Petrucci1_3657 Petrucci2_3654 A trip to the Petrucci farm in King of Prussia was good for visiting the goats but came up short in the green cone department. I had to settle for mint chocolate chip ice-cream. Darn. The hunt continues.

In the meantime, you can read Golub’s entry on the winner’s page at the Alan Alda Center for Communicating Science at Stony Brook U and watch this fun winning video by Cowen, aka The Physics Girl.

Links:
Past Post: Flame Challenge
Flame Challenge Winner’s: winners’ page

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Chromolocomotion: Train Stations and Tetris

chromolocomotion3-4web


My husband and I had one day to spend in London on our way home to Portland this week. We visited the Viking exhibit at the British Museum, took a selfie across the street from 221B Baker Street (no – we did not go in since there was no 221B in Conan Doyle’s time) and then, since Chuck is both an engineer and a train enthusiast, we went to see the west concourse at King’s Cross Station.  I’ve seen photos with other colors but it was blue for us on Wednesday. Brilliant on a rainy day!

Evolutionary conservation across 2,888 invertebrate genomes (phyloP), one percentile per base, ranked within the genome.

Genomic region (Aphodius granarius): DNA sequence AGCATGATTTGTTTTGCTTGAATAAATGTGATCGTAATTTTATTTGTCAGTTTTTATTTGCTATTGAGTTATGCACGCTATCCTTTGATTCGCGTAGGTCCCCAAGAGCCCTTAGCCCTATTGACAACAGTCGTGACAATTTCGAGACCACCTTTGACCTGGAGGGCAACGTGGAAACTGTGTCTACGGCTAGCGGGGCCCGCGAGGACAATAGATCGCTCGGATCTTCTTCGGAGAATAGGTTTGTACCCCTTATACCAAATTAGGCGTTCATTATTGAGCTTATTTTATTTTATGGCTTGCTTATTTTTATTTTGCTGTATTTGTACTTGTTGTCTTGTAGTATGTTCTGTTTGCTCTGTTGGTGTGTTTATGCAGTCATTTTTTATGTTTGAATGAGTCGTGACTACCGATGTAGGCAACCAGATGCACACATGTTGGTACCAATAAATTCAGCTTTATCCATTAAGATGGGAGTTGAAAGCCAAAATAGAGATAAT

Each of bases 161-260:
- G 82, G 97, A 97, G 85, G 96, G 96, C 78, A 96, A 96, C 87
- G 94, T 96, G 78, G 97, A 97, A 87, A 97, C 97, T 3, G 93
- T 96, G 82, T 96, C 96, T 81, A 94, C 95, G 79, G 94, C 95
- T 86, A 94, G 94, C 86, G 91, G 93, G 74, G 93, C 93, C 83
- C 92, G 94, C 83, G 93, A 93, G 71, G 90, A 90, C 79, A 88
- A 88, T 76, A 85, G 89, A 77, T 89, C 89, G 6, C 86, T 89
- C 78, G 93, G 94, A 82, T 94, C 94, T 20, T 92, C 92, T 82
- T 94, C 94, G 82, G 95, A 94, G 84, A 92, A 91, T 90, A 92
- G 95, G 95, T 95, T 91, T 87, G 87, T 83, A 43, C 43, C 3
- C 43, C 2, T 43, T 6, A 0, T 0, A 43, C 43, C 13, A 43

King's-Cross4web

I assumed that, like the courtyard roof at the British Museum, the concourse roof was designed by Norman Foster. But I was wrong –  the architect is John McAslan.  No matter. I loved it.

We headed next door to have tea at the Saint Pancras Station. The first thing we noticed as we walked though the center doors was a large, colorful panel hanging where Olympic rings greeted the athletes two years ago.  “Wow!” said Chuck, “It looks like a huge game of Tetris!” And it did!

Chromolocomotion2-4web

I have to admit that at first I didn’t like it. I thought the colors were all wrong, the angular design out-of-place, the construction too flimsy. Then I found the “Look Up” board describing the piece as the second installation in the Terrace Wires public art series. The title? Chromolocomotion. The artist? David Batchelor.

Chromolocomotion-1-4web

Now, you have to understand. I am a huge fan of Batchelor’s books. Chromophobia is a must read and I just bought his latest book, The Luminous and the Gray, when I was at the Tate’s Matisse show a few weeks ago. I read it on the way to Malta. Inspiring!